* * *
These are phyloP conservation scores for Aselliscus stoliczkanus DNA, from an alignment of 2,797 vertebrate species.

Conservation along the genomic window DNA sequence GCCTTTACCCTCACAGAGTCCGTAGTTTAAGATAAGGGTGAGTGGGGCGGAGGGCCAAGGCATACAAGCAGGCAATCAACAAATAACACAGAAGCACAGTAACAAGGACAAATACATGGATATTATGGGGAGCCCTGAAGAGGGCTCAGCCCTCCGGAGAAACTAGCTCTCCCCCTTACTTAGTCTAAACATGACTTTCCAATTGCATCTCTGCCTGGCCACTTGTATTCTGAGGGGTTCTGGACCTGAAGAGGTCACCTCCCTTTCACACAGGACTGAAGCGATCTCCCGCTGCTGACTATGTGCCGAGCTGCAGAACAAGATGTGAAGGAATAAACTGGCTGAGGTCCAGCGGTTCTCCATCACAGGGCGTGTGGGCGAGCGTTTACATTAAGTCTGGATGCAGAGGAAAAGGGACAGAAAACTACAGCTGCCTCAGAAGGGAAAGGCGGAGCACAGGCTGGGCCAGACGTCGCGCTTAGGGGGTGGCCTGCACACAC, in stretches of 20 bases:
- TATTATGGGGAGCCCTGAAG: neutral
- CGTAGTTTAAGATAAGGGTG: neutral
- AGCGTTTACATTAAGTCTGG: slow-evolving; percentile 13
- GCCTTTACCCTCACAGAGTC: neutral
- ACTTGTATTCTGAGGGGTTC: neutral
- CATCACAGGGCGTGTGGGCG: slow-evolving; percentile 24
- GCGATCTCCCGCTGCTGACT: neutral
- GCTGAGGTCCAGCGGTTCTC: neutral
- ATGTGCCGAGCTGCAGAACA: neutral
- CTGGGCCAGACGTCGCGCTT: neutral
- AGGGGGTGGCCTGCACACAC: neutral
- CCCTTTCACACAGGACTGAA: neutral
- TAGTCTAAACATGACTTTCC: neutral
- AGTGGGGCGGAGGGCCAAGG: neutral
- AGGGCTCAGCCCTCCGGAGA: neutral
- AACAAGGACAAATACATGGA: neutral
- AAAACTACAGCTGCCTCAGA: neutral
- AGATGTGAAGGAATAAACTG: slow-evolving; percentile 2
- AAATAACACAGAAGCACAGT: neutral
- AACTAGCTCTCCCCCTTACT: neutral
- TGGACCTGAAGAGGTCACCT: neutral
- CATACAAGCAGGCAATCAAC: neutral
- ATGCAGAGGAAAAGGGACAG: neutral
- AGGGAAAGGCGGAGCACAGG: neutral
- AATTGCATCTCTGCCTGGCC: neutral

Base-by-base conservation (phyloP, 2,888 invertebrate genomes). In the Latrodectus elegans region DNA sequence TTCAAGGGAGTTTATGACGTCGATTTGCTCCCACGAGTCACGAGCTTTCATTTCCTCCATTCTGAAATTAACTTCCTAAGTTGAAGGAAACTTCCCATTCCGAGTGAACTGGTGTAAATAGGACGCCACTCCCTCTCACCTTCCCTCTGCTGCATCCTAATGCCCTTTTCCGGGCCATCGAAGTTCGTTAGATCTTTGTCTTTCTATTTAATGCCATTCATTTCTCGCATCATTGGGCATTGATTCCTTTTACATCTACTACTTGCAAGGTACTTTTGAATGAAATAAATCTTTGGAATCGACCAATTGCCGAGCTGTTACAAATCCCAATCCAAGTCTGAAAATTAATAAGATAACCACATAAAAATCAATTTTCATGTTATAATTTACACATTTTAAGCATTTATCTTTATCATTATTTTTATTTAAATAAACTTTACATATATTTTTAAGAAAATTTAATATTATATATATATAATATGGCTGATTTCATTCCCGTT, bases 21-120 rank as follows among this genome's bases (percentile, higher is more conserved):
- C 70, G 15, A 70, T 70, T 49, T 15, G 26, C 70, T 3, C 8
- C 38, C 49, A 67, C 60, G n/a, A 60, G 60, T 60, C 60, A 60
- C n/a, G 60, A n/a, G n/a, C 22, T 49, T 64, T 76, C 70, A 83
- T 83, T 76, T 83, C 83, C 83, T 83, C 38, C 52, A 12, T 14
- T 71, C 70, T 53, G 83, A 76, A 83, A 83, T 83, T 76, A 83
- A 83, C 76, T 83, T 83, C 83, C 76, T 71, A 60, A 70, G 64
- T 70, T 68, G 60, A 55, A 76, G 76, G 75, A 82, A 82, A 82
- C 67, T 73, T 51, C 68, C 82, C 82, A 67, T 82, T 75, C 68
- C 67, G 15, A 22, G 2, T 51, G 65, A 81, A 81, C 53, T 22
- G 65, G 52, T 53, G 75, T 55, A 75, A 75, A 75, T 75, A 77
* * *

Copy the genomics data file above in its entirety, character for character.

These are phyloP conservation scores for Aselliscus stoliczkanus DNA, from an alignment of 2,797 vertebrate species.

Conservation along the genomic window DNA sequence GCCTTTACCCTCACAGAGTCCGTAGTTTAAGATAAGGGTGAGTGGGGCGGAGGGCCAAGGCATACAAGCAGGCAATCAACAAATAACACAGAAGCACAGTAACAAGGACAAATACATGGATATTATGGGGAGCCCTGAAGAGGGCTCAGCCCTCCGGAGAAACTAGCTCTCCCCCTTACTTAGTCTAAACATGACTTTCCAATTGCATCTCTGCCTGGCCACTTGTATTCTGAGGGGTTCTGGACCTGAAGAGGTCACCTCCCTTTCACACAGGACTGAAGCGATCTCCCGCTGCTGACTATGTGCCGAGCTGCAGAACAAGATGTGAAGGAATAAACTGGCTGAGGTCCAGCGGTTCTCCATCACAGGGCGTGTGGGCGAGCGTTTACATTAAGTCTGGATGCAGAGGAAAAGGGACAGAAAACTACAGCTGCCTCAGAAGGGAAAGGCGGAGCACAGGCTGGGCCAGACGTCGCGCTTAGGGGGTGGCCTGCACACAC, in stretches of 20 bases:
- TATTATGGGGAGCCCTGAAG: neutral
- CGTAGTTTAAGATAAGGGTG: neutral
- AGCGTTTACATTAAGTCTGG: slow-evolving; percentile 13
- GCCTTTACCCTCACAGAGTC: neutral
- ACTTGTATTCTGAGGGGTTC: neutral
- CATCACAGGGCGTGTGGGCG: slow-evolving; percentile 24
- GCGATCTCCCGCTGCTGACT: neutral
- GCTGAGGTCCAGCGGTTCTC: neutral
- ATGTGCCGAGCTGCAGAACA: neutral
- CTGGGCCAGACGTCGCGCTT: neutral
- AGGGGGTGGCCTGCACACAC: neutral
- CCCTTTCACACAGGACTGAA: neutral
- TAGTCTAAACATGACTTTCC: neutral
- AGTGGGGCGGAGGGCCAAGG: neutral
- AGGGCTCAGCCCTCCGGAGA: neutral
- AACAAGGACAAATACATGGA: neutral
- AAAACTACAGCTGCCTCAGA: neutral
- AGATGTGAAGGAATAAACTG: slow-evolving; percentile 2
- AAATAACACAGAAGCACAGT: neutral
- AACTAGCTCTCCCCCTTACT: neutral
- TGGACCTGAAGAGGTCACCT: neutral
- CATACAAGCAGGCAATCAAC: neutral
- ATGCAGAGGAAAAGGGACAG: neutral
- AGGGAAAGGCGGAGCACAGG: neutral
- AATTGCATCTCTGCCTGGCC: neutral

Base-by-base conservation (phyloP, 2,888 invertebrate genomes). In the Latrodectus elegans region DNA sequence TTCAAGGGAGTTTATGACGTCGATTTGCTCCCACGAGTCACGAGCTTTCATTTCCTCCATTCTGAAATTAACTTCCTAAGTTGAAGGAAACTTCCCATTCCGAGTGAACTGGTGTAAATAGGACGCCACTCCCTCTCACCTTCCCTCTGCTGCATCCTAATGCCCTTTTCCGGGCCATCGAAGTTCGTTAGATCTTTGTCTTTCTATTTAATGCCATTCATTTCTCGCATCATTGGGCATTGATTCCTTTTACATCTACTACTTGCAAGGTACTTTTGAATGAAATAAATCTTTGGAATCGACCAATTGCCGAGCTGTTACAAATCCCAATCCAAGTCTGAAAATTAATAAGATAACCACATAAAAATCAATTTTCATGTTATAATTTACACATTTTAAGCATTTATCTTTATCATTATTTTTATTTAAATAAACTTTACATATATTTTTAAGAAAATTTAATATTATATATATATAATATGGCTGATTTCATTCCCGTT, bases 21-120 rank as follows among this genome's bases (percentile, higher is more conserved):
- C 70, G 15, A 70, T 70, T 49, T 15, G 26, C 70, T 3, C 8
- C 38, C 49, A 67, C 60, G n/a, A 60, G 60, T 60, C 60, A 60
- C n/a, G 60, A n/a, G n/a, C 22, T 49, T 64, T 76, C 70, A 83
- T 83, T 76, T 83, C 83, C 83, T 83, C 38, C 52, A 12, T 14
- T 71, C 70, T 53, G 83, A 76, A 83, A 83, T 83, T 76, A 83
- A 83, C 76, T 83, T 83, C 83, C 76, T 71, A 60, A 70, G 64
- T 70, T 68, G 60, A 55, A 76, G 76, G 75, A 82, A 82, A 82
- C 67, T 73, T 51, C 68, C 82, C 82, A 67, T 82, T 75, C 68
- C 67, G 15, A 22, G 2, T 51, G 65, A 81, A 81, C 53, T 22
- G 65, G 52, T 53, G 75, T 55, A 75, A 75, A 75, T 75, A 77